Acts of Volition


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Willem -

My cellphone has no signal when I'm at my parent's place.

That's 2004 for ya.

Craig -

...and what did herself think of this bedroom activity. I always knew there was a geek hidden in yer big lovable self.

Alan -

I was eating food from a tube as I watched...

Brad Pineau -

Damn.. I wanted to watch that.... guess I missed it. =(

Lou Quillio -

Brad, I'd look for a backdoor, a commercial news site that's mirrored the NASA video and devoted sufficient resources to serving it. Can't hit for nothin' right now, but I think or might offer something. Sadly I'm without broadband at the moment, so it's an utter waste for me to follow any red-hot multimedia links.

Must fix my connection soon. Dial-up is so Flintstones.

Recently saw a Rick Steves travel program on PBS, about visiting eastern Turkey. He liked the place (that's his job) and extolled the travel values to be had. He pointed out that most Western travelers should head straight for the best hotel available since it'll be cheap anyhow, but warned that breakfast is likely to be served with a Tang-like drink in place of juice.

That made me think of the early 1970s, when 1960s space-race overspill still preserved NASA's cool. Once in a while I could persuade my Mom to buy Tang. Seems so silly now, a latter-day perpetuation of 1950s attitudes that canned vegetables (for instance) were superior to fresh because they were more modern — or could do double-duty in the bomb shelter. Today many folks who rarely open a canned product still think they need an electric can-opener on the counter — because it's part of the 1950s-derived de rigeur household equipment list.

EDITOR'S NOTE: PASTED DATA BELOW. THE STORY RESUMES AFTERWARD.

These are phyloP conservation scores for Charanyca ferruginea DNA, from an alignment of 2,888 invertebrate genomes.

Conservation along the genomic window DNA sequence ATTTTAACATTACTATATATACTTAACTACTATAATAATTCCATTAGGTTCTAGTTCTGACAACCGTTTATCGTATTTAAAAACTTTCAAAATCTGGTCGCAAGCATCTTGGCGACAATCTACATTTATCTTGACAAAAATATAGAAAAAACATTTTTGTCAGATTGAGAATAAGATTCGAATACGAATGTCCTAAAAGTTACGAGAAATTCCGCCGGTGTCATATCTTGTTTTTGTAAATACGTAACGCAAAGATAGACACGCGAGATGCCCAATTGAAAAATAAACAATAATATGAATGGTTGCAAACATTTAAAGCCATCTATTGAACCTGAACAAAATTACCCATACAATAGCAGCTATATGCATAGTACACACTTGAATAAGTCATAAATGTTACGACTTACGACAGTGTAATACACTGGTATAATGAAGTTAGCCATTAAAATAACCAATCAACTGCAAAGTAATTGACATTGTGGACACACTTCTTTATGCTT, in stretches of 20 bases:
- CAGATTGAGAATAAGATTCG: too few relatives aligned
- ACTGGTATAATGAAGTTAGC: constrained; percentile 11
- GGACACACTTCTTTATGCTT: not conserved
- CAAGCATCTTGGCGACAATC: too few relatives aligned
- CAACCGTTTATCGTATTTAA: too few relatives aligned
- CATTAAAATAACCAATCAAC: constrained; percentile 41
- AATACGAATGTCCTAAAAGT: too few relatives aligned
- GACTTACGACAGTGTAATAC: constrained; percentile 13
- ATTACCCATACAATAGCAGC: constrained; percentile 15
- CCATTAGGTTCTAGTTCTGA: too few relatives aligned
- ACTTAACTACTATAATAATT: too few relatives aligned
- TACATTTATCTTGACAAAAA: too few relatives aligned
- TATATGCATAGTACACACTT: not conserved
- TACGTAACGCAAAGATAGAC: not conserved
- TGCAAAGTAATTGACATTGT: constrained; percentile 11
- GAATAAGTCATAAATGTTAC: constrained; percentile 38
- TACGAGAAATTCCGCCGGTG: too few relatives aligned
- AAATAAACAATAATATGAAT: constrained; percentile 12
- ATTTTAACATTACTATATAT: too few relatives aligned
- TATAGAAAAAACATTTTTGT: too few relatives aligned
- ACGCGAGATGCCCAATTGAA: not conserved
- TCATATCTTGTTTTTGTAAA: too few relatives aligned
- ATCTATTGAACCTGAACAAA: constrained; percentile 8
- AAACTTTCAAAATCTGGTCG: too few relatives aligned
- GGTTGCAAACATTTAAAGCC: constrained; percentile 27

Then again, an uncle whom I've lost touch with returned from a bow-hunting trip to Alaska in about 1974 with a report that Alaskan natives had made a morning drink of Hot Tang: a warm and portable source of Vitamin C. Funny thing is that, when served hot, Tang is very tart.

These space travel products enter society from an odd vector and, it seems, retain an elliptical quality even after they do.


Dave S. -

It's funny, I had similar thoughts on the issue. Quite a time to live in, this age of information.

Steven Perry -

If we're so futuristic how come the Mars photos are black and white!? Maybe colour hasn't been invented there yet.

(Or there's some kind of scientific excuse based on the atmosphere of the planet?)

nathan -

Those black and white photos are just from the navigation cams... the rover's eyes used to land, orient itself, and explore. Full color photos with 14x the resolotion should be available tonight.

The limiting factors when sending images back to earth are the power required to send radio signals over 300 million kilometers and the limited opportunities when either the earth or a mars orbitor is in view. The rover is solar powered with batteries to get it through the night, so power is quite limited. On top of that it also takes considerable time just for the radio wave to reach us, but this just affects interactivity and not downloading of data.

Still pretty high for a ping time and really highlights how the instant worldwide communication we take for granted now really can't extend much further than our own planet unless we find a way to communicate that is faster than the speed of light.

Toby Rockwell -

Rover Spirit is wheeling around.
And JPL played Baha Men's "Who Let the Dogs Out" to cap the moment. I am starting to appreciate what the Canadian weather does to refine musical tastes. So what would be some musical choices for this occasion?